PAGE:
When talk of putting Harriet Tubman on the $20 dollar bill surfaced, initially, I was happy. I was excited. For one because I believe that Harriet Tubman is the greatest hero in the history of the United States. Also, because of the prospect of no longer having to see Andrew Jackson’s face.
But after the initial excitement, I began to wonder if Ms. Tubman’s face on legal tender is an honor, particularly when said tender was used in transactions where Black people, like Harriet Tubman, were the property of sale?
What Ms. Tubman did was free Black people within a society where Black labor had a price while Black life was deemed worthless; as worthless as gesturing to place Black women on currency. First it was Harriet Tubman…
Now it is Maya Angelou, who has become the first Black woman to appear on the quarter.
Don’t get me wrong, seeing a Black face on legal tender is a welcomed sight to a degree. When in the Bahamas, for example, it was a pleasure to see Black faces on their legal tender. But Black faces on their tender aren’t without policies to address the needs of Black people, despite any continuous working through their colonial past.
Here, however, it’s an empty gesture because putting Black women on legal tender doesn’t turn racist policies into antiracist ones. Nor does it embolden the complicit silent to speak.
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These acts or gestures turn Black activism for justice into nothing more than trophies on display in museums where the white gaze can ogle them with bewilderment and wonder as to why Black people desired for their humanity to be honored.
These certainly won’t bring Congress any closer to passing voting rights legislation that Joe Biden has finally turned his attention to. The same is true for making Juneteenth a national holiday (although it should be), making “Lift Every Voice and Sing” a national song or painting “Black Lives Matter” on city streets. It might make some white people mad, but it doesn’t address police brutality, gerrymandering or the school-to-prison pipeline.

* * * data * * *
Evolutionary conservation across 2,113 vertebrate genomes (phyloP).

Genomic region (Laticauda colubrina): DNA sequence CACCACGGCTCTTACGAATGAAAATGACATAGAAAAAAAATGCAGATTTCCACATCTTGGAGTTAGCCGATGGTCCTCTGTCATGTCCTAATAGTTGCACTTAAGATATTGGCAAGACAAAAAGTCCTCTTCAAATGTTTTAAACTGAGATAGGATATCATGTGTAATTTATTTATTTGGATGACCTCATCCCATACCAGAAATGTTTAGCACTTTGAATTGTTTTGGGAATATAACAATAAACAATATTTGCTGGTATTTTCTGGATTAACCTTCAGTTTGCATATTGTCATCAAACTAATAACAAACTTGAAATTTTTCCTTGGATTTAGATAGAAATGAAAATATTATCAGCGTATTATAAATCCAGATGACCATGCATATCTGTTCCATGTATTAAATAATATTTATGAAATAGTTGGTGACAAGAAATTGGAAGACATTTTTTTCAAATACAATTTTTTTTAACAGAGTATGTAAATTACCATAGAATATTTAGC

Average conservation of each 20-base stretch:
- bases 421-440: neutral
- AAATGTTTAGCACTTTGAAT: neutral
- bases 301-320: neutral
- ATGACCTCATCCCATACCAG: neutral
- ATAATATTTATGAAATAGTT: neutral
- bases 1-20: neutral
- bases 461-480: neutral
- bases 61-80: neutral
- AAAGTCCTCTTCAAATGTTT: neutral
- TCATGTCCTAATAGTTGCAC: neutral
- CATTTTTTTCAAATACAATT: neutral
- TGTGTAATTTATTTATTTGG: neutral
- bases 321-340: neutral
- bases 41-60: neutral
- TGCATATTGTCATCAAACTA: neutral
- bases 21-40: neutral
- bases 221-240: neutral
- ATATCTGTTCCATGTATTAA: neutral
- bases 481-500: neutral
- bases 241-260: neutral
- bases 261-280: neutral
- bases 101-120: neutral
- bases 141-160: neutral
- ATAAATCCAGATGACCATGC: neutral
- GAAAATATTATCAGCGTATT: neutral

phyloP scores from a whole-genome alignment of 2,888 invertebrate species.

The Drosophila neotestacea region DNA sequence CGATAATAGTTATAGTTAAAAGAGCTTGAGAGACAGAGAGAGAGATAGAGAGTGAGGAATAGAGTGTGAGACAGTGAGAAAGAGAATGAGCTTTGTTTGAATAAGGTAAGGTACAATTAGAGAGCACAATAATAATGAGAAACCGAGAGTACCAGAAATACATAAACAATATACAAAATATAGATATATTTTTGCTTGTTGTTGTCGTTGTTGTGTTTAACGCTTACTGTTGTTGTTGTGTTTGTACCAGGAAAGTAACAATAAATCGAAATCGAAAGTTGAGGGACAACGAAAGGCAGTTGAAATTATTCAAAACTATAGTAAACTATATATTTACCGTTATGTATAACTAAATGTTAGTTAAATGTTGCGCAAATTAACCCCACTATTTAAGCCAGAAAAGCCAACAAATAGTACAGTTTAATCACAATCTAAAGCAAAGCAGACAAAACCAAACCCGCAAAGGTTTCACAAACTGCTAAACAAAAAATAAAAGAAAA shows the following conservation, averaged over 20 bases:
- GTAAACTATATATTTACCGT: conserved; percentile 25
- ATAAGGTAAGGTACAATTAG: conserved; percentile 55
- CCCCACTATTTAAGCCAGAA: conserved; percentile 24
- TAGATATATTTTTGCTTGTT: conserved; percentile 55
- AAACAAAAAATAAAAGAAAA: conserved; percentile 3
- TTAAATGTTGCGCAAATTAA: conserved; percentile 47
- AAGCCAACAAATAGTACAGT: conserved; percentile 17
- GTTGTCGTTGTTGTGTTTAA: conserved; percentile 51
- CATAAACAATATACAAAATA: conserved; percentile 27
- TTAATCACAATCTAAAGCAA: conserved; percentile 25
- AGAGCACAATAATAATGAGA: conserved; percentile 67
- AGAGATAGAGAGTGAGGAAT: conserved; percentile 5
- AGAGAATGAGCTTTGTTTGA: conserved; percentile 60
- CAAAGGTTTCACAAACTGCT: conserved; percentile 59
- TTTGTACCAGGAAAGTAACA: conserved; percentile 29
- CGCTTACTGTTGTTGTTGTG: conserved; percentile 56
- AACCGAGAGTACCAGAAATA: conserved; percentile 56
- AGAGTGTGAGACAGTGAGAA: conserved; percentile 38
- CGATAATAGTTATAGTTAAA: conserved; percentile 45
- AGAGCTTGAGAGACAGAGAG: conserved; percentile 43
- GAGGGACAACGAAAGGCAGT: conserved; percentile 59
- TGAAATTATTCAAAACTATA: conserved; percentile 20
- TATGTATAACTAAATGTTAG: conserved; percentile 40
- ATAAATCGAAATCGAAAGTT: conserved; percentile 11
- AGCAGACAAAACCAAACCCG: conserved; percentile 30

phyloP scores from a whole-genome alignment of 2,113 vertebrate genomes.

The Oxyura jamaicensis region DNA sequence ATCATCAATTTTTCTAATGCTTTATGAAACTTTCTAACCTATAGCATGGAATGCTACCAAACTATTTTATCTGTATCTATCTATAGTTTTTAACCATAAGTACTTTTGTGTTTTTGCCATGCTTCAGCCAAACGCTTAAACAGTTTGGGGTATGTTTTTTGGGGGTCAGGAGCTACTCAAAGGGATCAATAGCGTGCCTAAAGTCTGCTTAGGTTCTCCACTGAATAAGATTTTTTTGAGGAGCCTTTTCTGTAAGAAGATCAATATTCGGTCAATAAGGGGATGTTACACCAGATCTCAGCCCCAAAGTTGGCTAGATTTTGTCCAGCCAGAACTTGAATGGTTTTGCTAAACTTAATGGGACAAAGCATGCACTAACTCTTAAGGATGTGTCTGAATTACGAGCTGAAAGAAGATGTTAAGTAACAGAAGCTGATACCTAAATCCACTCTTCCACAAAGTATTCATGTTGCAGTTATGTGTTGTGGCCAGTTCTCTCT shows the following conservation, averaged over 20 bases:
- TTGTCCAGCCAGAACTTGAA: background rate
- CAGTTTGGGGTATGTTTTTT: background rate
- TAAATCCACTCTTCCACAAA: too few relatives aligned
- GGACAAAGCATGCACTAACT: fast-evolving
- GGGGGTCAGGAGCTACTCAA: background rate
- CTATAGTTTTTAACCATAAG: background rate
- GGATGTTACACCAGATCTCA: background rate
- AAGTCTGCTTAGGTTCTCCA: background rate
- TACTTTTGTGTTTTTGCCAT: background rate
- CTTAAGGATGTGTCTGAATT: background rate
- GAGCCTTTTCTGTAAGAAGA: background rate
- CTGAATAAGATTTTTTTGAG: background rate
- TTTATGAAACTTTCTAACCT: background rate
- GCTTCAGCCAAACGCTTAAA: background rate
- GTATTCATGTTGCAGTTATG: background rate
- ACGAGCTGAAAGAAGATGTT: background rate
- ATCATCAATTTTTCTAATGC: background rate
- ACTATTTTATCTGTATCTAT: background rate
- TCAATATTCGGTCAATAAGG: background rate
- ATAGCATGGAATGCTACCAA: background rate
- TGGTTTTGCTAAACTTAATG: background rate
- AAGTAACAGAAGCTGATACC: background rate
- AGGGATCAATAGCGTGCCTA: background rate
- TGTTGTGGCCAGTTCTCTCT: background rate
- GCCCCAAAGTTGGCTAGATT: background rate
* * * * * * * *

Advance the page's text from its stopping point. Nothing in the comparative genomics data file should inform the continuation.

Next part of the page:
But politicians, even Black ones, continue to push for and pass these empty gestures to placate Black people.
To be clear, it’s not a bad thing to remove George Washington from any legal tender, just like removing Andrew Jackson is welcomed. These were horrible men who enslaved Africans and oversaw the murders of indigenous people in the name of manifest destiny. But Ms. Angelou on the quarter or Ms. Tubman on the $20 bill is not the change we need.
Black people need changes in public policy that eradicate white supremacy.
We need voting rights legislation to undo Shelby v. Holder. We need public policy protections against police brutality to protect the humanity of Black life. We need laws that demand racism, white supremacy and racial capitalism are taught in schools so that the next generation does not repeat the sins of the past.
We also need politicians, especially Black politicians, to stop peddling these piecemeal gestures and calling it change. We need those we elect, no matter their color, to fight on our behalf to get us the actual legislation that we need.
A Black face on capitalism won’t heal America and it certainly won’t help Black people. Representation can only take you so far and only mean but so much. Public policy, however, can either lead on the stairway to heaven or to the highway to hell. Politicians must do the work of the former instead of remaining complicit concerning America’s drifting towards the latter.
Rann Miller is the director of anti-bias and DEI initiatives as well as a high school social studies teacher for a school district located in Southern New Jersey. He’s also a freelance writer and founder of the Urban Education Mixtape, supporting urban educators and parents of students in urban schools. You can follow him on Twitter @UrbanEdDJ .
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